You've heard countless stories about how great athletes get sick before big games or turn doggone near catatonic at showdown-time. Basketball whiz Michael Jordan says he has severe anxiety attacks.
The old Boston Celtics said they never felt Bill Russell was ready until he rushed into the other room and hurled (make that ``barfed'' for the older crowd).
One guy you'd never expect to break out with the flop sweats before a cruncher would be free-wheeling John Riggins, right? Wrong.
Now, he's doing it again, but for reasons other than busting through an opposing football line, thrusting a foot into somebody's face and hollering ``Lie there and bleed!'' as he cruises goalward. He's been out of football for seven years.
Not long ago, Riggo of Kansas and pro ball fame, also some infamy, indicated he'd like to try acting. It was something he'd always thought about, and figured he might be able to handle a la ex-athletes Ed Marinaro, Burt Reynolds, Don Meredith and Mike Warren.
Thanks to Barb Lauter, a Lawrence native who's vice president, communications, American Society of Internal Medicine, in Washington, we have an update on Riggo the thespian. A diehard Jayhawk, Barb keeps me attuned to the colorful adventures of our budding Shakespearean from Centralia.
RIGGINS OPENED recently at the D.C. area's Olney Theatre with a key role in ``Illegal Motion,'' appropriately enough a play about the seamy side of college football. He plays a coach, Bud Blackwell. It's no T. Craig Nelson role like that on television's ``Coach,'' but John has comedic lines which one reviewer says he handles well.
According to the Washington Post's Lois Romano, the wife of the playwright read in the New York Times that Riggins was interested in acting, and had her husband call John's agent.
``Funny thing,'' says Riggins, an outgoing guy who seldom has lacked for confidence. ``I thought the part was mine for the asking, but I had to read for it.''
Don't sell this guy short as an actor. He's bright, imaginative, funny and well-read despite his efforts to palm himself off as a blue-collar farm kid still awed by indoor plumbing.
JOHN SAYS he once entertained notions of acting, but that wasn't considered much of an option where he grew up.
``Everything was geared toward athletics,'' he told Romano. ``If you failed at that, you became a farmer, like everyone else ... I don't think drama would have gone over well with my dad. But I always considered myself an entertainer even when I was playing football, so that's not new. The cast has accepted me, even though I'm a rank rookie.''
Riggo, onetime social adviser to Supreme Court Justice Sandra Day O'Conner (``Loosen up, Sandy Baby), adds, ``Preparing to go before an audience is not too different from the pregame jitters. I used to think, `What the hell am I doing here?' a fear-of-failure type thing. It was such a miserable feeling. Then when I would get out there and get knocked down, it was all clear. Just hope nobody decides to knock me down on the stage.''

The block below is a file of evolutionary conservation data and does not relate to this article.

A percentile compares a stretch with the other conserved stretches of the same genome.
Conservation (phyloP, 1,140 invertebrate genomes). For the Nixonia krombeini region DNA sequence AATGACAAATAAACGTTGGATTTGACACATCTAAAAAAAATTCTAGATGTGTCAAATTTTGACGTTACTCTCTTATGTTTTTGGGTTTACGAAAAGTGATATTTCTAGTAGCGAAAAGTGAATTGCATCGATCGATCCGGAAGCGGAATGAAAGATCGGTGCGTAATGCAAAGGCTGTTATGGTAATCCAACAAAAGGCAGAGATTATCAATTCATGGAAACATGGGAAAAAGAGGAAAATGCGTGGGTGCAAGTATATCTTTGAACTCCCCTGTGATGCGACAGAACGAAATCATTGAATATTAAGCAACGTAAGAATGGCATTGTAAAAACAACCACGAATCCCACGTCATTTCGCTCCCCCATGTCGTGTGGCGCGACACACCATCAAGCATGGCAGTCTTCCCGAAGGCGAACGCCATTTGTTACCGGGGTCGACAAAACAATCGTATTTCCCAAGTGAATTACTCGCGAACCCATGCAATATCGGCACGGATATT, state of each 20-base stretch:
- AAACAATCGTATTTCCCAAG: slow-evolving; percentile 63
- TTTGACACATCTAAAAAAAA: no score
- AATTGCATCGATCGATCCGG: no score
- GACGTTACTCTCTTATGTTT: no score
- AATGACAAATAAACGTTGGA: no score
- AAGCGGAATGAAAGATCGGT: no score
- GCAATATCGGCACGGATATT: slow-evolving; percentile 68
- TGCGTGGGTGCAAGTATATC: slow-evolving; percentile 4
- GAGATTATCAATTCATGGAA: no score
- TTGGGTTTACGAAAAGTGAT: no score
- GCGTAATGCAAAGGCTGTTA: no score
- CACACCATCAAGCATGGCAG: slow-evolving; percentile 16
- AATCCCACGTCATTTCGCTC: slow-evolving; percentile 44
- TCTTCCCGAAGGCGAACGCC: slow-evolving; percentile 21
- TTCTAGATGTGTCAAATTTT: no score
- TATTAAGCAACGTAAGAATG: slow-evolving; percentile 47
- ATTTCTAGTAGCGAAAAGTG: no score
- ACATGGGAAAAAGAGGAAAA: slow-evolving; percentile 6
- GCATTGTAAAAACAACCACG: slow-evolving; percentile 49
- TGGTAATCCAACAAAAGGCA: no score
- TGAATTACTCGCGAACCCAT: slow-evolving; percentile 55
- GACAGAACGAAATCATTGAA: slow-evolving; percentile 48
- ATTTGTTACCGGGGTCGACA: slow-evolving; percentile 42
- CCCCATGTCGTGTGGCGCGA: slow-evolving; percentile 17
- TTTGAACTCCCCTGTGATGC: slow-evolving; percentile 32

``It's funny,'' Riggins told Tony Kornheiser of the Washington Post as he sweated out his stage debut. ``That feeling I hated so much is the one I miss most because it's the one that makes me feel alive.''
IN THE PLAY, Riggins is the coach of the Midwestern University Chickenhawks and has been told by the big cigars to win a national title or he's history. That means getting great players by hook or crook. He doesn't want to cheat but does. Says Post reviewer Joe Brown, of Riggo, `` ... he's not likely to win any acting awards yet, but he's at least as good as (Joe) Namath, O.J. (Simpson) and the Boz (Brian Bosworth). ... he's certainly the most enjoyable player in this vehicle ... remembers his lines, moves well and scores all the laughs. He could easily be cast in a TV series tomorrow if `Coach' weren't already on the air. ...
``Looking trim and fit, Riggins is a likeable, dignified presence as bug, rumbling good-naturedly and unflappably through each scene (unfortunately, several scenes call for him to appear at least a little flapped). He gets most of the good lines and delivers them in a nicely uncerplayed way, throws a few stage punches and endearingly takes his stage bows like a schoolboy in a class play. Riggins's only really unconvincing moments are when he is called on to show some affection toward Judy (his stage wife). ... ''
Reviewer Brown was not as pleased with other aspects of ``Illegal Motion,'' especially the script. ``I said I liked Riggins up front.'' Brown's not as enamored with ``the playwright who wrote this foul play.''
Look for more Riggins acting gigs. If he can get his tendencies toward social excess under control, I'm betting on a fine future in the entertainment field.